Automation, Labor Market Disruption, and Trade Policy

Marcus Noland (PIIE) and Soyoung Han (PIIE)

July 25, 2019 2:00 PM
Photo Credit: 
REUTERS/Rebecca Cook

The upset election victory of Donald Trump in 2016 resulted from the unsettling social and economic changes in American society, not least the anxiety over job losses caused by technology and international trade competition. But other factors such as race, education, age, and rising diversity among voters also contributed to a shift by some white voters toward Trump, especially in pivotal industrial states.

Research also suggests that technological change, not trade competition, has been the main source of job loss in most US manufacturing industries. If this analysis is correct, the trade protection that is now a centerpiece of the Trump administration’s policies will not only fail to resolve the underlying problem but that failure could cause the political system to reach for even stronger and more destructive cures than erecting trade barriers.

Mark Muro, Robert Maxim, and Jacob Whiton from the Brookings Institution took an index of potential vulnerability to automation for more than 800 occupations prepared by the McKinsey Global Institute (MGI) and combined it with county-level employment data to produce a county-level employment-weighted average of automation potential. (Jacob Whiton kindly shared the data with us.)

The MGI index was computed on the basis of 2014 data, and the county-level employment data are from 2016. Accordingly, in statistical terms, relative to the 2016 election, the county-level measure of potential automation is not predetermined: One cannot say that this variable caused an outcome. Nevertheless, it would be suggestive to examine if the measure correlates with the 2016 election result.

The scatterplot figure shown here illustrates a simple correlation between average automation potential and changes in the Republican share of votes from 2012 to 2016. Counties that shifted toward the Republican candidate more in the last election tended to be more vulnerable to automation in 2016.

Republicans gained more ground in counties at greater risk of job automation

More rigorous regression results are presented in the table. These regressions use the same dataset used in our Working Paper, Protectionism under Trump: The China Shock, Intolerance, and the "First White President," with data on county-level average automation potential from the Brookings Institution. The first regression (column 1.1) simply regresses the automation measure against the percentage point change in the Republican county-level presidential vote share from 2012 to 2016. The county-level share of jobs vulnerable to automation is positively associated with a rise in the Republican presidential vote share.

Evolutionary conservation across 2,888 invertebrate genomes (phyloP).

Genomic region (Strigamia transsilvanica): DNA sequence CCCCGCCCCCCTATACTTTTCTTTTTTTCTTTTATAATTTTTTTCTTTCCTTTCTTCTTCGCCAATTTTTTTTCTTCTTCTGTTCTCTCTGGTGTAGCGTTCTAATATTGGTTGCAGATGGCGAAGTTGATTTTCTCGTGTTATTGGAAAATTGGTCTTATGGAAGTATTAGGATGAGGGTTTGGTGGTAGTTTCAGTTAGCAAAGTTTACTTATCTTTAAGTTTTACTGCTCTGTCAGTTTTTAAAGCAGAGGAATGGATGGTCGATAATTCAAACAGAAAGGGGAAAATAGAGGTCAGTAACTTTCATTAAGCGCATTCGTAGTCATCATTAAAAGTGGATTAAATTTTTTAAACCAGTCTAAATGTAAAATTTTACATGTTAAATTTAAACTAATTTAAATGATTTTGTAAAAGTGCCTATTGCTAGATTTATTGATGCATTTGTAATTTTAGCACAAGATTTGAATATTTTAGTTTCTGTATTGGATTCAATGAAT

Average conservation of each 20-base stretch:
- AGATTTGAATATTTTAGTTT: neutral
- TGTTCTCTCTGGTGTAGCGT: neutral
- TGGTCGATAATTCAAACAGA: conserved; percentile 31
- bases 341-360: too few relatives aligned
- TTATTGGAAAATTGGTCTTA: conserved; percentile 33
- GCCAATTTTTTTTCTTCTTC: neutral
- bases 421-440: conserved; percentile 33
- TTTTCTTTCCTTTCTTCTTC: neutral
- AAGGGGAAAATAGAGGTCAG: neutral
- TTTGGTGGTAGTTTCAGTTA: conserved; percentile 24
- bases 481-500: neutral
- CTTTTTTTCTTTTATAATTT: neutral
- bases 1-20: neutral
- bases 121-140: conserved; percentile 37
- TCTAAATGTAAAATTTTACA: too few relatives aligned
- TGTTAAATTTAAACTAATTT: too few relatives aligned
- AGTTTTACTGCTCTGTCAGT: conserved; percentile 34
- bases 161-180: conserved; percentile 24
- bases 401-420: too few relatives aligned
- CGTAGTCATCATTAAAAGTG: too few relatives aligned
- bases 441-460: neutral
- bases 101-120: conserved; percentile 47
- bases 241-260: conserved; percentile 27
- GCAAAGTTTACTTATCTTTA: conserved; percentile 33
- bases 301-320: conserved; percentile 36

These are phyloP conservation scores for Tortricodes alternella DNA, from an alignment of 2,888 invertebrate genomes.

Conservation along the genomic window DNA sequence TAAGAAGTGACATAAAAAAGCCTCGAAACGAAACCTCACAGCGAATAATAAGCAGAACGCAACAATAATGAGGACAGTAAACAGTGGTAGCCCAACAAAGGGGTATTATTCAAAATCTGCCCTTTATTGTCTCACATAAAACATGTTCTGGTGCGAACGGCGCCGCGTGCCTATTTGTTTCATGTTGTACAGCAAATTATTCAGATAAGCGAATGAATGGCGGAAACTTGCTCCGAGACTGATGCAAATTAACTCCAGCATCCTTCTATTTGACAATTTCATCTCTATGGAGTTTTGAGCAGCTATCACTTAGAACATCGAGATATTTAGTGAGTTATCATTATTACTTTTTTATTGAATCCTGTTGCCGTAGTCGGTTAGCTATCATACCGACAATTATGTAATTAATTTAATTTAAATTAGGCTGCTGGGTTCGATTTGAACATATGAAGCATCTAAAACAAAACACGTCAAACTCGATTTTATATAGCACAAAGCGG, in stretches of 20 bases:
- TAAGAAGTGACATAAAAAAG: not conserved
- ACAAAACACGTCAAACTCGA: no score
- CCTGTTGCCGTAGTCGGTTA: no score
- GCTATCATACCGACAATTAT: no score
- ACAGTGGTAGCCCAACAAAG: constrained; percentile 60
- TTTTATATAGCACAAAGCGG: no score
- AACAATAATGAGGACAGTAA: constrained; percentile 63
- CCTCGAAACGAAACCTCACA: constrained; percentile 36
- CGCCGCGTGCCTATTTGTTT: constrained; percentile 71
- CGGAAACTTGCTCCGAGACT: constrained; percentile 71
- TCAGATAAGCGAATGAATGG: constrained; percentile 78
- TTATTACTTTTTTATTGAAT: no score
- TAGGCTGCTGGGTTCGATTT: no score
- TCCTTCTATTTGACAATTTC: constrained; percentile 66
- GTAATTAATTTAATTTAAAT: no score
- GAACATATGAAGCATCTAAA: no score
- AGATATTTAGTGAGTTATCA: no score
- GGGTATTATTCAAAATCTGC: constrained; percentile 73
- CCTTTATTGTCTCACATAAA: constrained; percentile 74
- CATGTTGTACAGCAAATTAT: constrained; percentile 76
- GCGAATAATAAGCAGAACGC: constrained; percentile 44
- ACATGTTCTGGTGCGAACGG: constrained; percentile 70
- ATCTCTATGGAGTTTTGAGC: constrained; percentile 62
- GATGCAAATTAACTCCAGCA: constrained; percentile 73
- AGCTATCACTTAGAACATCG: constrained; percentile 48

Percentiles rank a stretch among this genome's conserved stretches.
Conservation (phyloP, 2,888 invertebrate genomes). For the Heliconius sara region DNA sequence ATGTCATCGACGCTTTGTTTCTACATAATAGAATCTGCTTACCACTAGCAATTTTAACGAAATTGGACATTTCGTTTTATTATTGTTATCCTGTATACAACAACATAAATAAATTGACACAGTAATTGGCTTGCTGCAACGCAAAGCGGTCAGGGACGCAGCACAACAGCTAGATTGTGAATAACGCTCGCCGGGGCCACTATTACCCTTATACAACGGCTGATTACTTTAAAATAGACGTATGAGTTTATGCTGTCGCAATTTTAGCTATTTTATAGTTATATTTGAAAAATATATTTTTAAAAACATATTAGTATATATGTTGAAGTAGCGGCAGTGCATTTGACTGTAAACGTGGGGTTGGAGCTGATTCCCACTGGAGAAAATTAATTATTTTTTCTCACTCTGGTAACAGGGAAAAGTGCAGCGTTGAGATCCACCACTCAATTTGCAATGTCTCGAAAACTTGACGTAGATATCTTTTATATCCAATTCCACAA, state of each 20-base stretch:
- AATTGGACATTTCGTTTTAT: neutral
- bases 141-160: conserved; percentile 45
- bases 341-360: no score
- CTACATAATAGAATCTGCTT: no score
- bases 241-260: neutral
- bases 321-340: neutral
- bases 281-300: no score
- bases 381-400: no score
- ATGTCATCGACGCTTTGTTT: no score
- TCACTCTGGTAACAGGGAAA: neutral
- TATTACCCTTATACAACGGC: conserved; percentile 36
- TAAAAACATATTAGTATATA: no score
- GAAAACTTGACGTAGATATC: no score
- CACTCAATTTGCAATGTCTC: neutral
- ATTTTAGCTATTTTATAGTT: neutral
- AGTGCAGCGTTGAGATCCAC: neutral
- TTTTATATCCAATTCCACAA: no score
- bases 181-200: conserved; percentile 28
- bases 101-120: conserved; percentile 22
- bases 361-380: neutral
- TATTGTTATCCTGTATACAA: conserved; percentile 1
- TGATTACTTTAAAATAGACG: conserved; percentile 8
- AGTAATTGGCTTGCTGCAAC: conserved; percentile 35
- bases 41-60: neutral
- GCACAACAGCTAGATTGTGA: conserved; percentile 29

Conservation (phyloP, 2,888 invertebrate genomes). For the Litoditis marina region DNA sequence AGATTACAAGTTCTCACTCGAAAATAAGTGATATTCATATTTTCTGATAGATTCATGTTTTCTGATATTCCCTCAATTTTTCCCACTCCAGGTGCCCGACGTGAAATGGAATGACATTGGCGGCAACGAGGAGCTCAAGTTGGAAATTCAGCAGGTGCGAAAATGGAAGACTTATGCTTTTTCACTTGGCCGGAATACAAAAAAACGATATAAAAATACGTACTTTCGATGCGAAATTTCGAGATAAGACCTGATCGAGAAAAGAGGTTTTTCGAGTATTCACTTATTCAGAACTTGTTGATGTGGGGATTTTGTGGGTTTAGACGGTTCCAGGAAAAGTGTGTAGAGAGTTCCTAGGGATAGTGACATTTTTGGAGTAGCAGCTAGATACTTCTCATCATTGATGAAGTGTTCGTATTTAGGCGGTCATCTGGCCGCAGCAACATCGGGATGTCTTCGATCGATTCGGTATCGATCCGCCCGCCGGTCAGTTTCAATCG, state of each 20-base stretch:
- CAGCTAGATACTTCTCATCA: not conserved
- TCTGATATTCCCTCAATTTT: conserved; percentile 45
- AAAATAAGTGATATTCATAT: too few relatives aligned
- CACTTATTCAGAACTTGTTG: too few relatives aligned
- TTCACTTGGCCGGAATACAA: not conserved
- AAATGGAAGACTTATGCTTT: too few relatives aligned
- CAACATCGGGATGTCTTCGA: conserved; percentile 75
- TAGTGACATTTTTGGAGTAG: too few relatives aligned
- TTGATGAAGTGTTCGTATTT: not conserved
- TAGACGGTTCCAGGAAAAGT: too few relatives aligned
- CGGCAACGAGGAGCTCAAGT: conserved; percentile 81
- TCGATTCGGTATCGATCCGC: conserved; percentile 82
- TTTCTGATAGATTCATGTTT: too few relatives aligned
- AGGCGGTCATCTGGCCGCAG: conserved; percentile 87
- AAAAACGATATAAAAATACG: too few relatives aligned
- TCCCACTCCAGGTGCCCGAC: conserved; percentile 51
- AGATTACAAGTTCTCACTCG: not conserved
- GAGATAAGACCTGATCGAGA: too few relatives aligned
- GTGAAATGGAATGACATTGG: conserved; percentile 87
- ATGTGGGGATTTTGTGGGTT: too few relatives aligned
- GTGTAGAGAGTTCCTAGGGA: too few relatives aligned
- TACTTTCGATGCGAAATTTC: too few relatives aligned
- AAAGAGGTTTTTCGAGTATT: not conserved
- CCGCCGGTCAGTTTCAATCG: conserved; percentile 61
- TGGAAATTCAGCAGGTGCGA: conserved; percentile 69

The second regression (column 1.2) adds a number of statistical controls, reproducing the regression specification used in table 4 in our Working Paper, substituting automation for trade competition measures. While the magnitude and degree of statistical significance become weaker in the second regression, local job market vulnerability to automation is still associated with a shift toward Trump.

Demographic, cultural, and average automation potential variables
Variable 1.1 1.2
     
Share of population without 4-year college degrees   0.223***
    (0.016)
Share of African American or black   -0.027***
    (0.010)
Share of Hispanic or Latino   -0.076***
    (0.007)
Share of population without 4-year college degrees * Share of white   0.061***
    (0.012)
Share of population without 4-year college degrees * Share of population from 50 years old   0.179***
    (0.025)
Change in racial diversity   0.112***
    (0.020)
Hate crimes   19.548
    (17.238)
Gay establishments   55.364
    (61.937)
Relative educational attainment by gender   0.022***
    (0.004)
Average automation potential 0.409*** 0.042*
  (0.031) (0.025)
Constant -0.160*** -0.273***
  (0.015) (0.012)
     
Observations 3,111 3,106
R-squared 0.052 0.521
Heteroskedasticity robust standard errors in parentheses.
*** p<0.01, ** p<0.05, * p<0.1
Source: Authors' calculations.

In addition, an analysis of swing states (Colorado, Florida, Iowa, Michigan, Minnesota, Nevada, New Hampshire, North Carolina, Ohio, Pennsylvania, Virginia, and Wisconsin) indicates that on average they have been even more vulnerable to job loss due to technological change than the country as a whole, and they displayed a greater political sensitivity to that vulnerability.

To be clear, the evidence presented here is suggestive, not conclusive. But it underlines the notion that selling voters on the proposition that their problems are due to foreign trade competition when the root cause is technological change risks creating a frustrated electorate that might reach for even more radical measures when protectionism does not alleviate their pain.

Data Disclosure: 

The data underlying this analysis are available for download here [zip].